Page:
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A PAIR OF ANGLO-INDIAN EBONY CANED PLANTER'S ARMCHAIRS, each with arched tablet-toprail centred by a stylised flowerhead and with stiff-leaf terminals, with scrolled caned back and seat and scrolled arms, on naturalistic legs headed by ropetwist and gadrooning and on stylised claw-and-ball feet, both with pressed copper label M 289, 19th Century (2)

Details
A PAIR OF ANGLO-INDIAN EBONY CANED PLANTER'S ARMCHAIRS, each with arched tablet-toprail centred by a stylised flowerhead and with stiff-leaf terminals, with scrolled caned back and seat and scrolled arms, on naturalistic legs headed by ropetwist and gadrooning and on stylised claw-and-ball feet, both with pressed copper label M 289, 19th Century (2)
Provenance
The late Edward James, Esq., West Dean Park, Sussex, sold Christie's house sale, 2-6 June 1986, lot 434

Lot Essay

The chairs are of Grecian klismos form with a voluted-arm pattern that became popular in the 1820s, while the Ionic volutes of their tablet crest-rails relate to the type illustrated by Richard Brown in his Rudiments of Drawing Cabinet and Upholstery Furniture, 1822. The chairs with their bacchic lion-feet relate to a pair of Indian engraved ivory chairs displayed in the Curzon Room at Kedleston Hall, Derbyshire, and illustrated N. Antram, Kedleston Hall, Over Wallop, 1988, p. 55.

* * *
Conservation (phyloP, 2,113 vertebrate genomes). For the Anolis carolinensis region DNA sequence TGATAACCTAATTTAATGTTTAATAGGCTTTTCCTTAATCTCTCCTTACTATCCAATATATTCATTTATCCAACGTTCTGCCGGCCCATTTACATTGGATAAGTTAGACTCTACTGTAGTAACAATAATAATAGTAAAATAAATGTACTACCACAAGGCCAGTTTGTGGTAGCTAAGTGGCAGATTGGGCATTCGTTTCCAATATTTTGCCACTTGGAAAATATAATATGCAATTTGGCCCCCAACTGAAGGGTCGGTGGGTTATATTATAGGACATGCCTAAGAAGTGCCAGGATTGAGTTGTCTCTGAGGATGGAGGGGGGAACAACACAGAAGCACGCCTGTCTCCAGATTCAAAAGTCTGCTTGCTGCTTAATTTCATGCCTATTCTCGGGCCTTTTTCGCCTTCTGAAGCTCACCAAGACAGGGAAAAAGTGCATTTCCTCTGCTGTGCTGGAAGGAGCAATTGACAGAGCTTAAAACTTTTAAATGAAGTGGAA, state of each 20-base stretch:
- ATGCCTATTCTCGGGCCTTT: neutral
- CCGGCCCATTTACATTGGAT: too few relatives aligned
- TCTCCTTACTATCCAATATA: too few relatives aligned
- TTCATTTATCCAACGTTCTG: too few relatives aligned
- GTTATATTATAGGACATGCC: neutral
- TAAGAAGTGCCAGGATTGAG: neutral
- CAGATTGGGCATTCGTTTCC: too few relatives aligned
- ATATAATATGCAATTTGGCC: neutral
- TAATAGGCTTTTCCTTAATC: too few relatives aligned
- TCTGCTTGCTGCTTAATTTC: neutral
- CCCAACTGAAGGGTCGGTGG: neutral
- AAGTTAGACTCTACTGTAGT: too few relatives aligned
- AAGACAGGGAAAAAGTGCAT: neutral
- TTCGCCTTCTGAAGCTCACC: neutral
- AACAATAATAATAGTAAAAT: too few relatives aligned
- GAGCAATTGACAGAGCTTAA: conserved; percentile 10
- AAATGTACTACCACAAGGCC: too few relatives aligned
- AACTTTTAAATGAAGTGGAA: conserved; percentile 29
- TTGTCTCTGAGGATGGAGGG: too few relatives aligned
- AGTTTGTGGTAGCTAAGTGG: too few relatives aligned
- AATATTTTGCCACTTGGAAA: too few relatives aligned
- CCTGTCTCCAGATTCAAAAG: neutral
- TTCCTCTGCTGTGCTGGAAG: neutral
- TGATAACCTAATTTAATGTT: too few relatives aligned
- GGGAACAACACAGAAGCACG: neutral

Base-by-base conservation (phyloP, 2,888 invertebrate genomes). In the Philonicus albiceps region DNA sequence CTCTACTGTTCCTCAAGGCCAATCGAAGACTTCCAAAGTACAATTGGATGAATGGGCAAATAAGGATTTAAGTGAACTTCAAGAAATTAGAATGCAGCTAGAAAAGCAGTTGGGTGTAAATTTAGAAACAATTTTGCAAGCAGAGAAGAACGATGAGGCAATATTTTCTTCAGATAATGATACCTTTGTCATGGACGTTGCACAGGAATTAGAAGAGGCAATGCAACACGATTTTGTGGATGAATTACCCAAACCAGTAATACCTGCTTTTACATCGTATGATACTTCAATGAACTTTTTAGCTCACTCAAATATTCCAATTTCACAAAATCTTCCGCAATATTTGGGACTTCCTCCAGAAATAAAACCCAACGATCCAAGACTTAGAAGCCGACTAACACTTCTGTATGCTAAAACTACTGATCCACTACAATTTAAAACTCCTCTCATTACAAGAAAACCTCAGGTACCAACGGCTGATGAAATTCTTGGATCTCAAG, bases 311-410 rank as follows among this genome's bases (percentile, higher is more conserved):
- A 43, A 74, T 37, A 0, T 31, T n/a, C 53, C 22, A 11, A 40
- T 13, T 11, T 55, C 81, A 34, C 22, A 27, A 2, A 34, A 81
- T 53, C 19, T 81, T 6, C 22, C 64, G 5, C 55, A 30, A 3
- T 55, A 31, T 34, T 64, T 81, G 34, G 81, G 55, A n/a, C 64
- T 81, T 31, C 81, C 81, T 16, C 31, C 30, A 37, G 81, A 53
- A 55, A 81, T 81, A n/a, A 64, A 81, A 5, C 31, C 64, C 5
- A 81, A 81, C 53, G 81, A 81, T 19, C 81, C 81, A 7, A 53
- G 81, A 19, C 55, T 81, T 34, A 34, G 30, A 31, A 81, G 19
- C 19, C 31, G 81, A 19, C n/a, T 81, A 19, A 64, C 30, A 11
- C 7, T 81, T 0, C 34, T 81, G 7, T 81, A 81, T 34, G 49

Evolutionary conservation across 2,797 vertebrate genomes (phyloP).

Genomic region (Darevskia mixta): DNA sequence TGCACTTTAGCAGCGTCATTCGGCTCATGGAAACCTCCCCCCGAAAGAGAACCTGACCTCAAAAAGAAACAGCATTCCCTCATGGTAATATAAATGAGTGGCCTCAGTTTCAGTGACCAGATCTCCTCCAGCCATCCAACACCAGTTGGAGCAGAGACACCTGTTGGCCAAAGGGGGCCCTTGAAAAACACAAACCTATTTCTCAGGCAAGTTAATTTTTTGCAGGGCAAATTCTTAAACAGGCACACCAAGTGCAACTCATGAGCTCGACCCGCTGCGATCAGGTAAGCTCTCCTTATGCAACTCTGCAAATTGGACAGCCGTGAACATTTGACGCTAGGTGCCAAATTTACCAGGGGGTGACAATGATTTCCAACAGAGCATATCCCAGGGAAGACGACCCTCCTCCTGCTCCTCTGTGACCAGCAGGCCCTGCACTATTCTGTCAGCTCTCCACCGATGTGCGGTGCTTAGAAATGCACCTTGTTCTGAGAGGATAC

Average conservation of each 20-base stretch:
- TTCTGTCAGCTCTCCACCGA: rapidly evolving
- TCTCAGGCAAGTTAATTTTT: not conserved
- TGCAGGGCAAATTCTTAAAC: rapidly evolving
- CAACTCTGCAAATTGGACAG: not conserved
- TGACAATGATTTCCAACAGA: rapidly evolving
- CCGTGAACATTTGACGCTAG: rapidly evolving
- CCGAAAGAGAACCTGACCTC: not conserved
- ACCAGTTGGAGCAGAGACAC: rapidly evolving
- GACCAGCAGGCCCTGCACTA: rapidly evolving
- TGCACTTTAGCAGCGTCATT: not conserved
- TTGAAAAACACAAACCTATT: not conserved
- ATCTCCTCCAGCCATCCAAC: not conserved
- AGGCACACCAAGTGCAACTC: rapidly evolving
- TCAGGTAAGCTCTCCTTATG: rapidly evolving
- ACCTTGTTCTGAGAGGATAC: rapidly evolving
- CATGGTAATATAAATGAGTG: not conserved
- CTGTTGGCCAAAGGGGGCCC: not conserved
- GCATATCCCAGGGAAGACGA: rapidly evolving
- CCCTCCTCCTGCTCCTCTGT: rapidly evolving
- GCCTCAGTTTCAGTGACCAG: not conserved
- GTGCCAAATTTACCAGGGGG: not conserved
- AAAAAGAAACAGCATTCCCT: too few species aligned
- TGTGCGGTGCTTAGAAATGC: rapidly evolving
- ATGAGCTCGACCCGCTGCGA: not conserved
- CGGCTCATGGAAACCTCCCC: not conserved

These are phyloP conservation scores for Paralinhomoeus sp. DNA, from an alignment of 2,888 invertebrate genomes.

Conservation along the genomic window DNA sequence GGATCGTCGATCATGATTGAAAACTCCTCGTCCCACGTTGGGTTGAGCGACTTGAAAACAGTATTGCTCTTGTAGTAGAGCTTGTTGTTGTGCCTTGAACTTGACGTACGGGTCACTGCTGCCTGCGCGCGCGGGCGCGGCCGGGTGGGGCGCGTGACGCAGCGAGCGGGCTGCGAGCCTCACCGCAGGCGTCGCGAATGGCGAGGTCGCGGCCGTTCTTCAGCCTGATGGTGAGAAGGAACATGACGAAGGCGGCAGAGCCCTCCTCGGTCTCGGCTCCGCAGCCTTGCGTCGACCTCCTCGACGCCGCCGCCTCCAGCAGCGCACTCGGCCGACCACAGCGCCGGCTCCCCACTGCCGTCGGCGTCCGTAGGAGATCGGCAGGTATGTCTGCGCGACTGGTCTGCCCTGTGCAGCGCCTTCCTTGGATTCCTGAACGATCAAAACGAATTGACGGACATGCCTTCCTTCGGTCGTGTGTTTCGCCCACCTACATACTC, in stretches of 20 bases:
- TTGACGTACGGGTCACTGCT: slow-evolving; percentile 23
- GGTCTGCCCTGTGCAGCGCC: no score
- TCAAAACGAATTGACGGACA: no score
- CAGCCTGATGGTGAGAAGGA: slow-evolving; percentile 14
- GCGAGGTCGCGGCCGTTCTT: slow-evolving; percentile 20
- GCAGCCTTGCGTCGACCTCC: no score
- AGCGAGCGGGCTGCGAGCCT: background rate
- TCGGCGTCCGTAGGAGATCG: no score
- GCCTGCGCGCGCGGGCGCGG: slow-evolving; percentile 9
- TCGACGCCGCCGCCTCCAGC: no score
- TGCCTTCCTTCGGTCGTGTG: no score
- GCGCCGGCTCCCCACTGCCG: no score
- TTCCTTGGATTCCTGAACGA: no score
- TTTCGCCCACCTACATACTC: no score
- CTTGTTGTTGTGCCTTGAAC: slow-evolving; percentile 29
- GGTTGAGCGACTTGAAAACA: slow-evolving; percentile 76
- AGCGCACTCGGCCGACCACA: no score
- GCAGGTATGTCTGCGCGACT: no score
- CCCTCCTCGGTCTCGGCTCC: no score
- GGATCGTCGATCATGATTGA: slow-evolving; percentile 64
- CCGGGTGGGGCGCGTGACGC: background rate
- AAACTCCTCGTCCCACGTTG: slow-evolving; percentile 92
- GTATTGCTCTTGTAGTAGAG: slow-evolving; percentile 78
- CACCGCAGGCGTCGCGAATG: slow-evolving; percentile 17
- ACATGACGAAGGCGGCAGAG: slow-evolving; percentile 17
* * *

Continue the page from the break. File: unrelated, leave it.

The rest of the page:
These armchairs formed part of the exotic furnishings assembled at Monkton House, Sussex, during the 1930s by Edward James (d. 1982)
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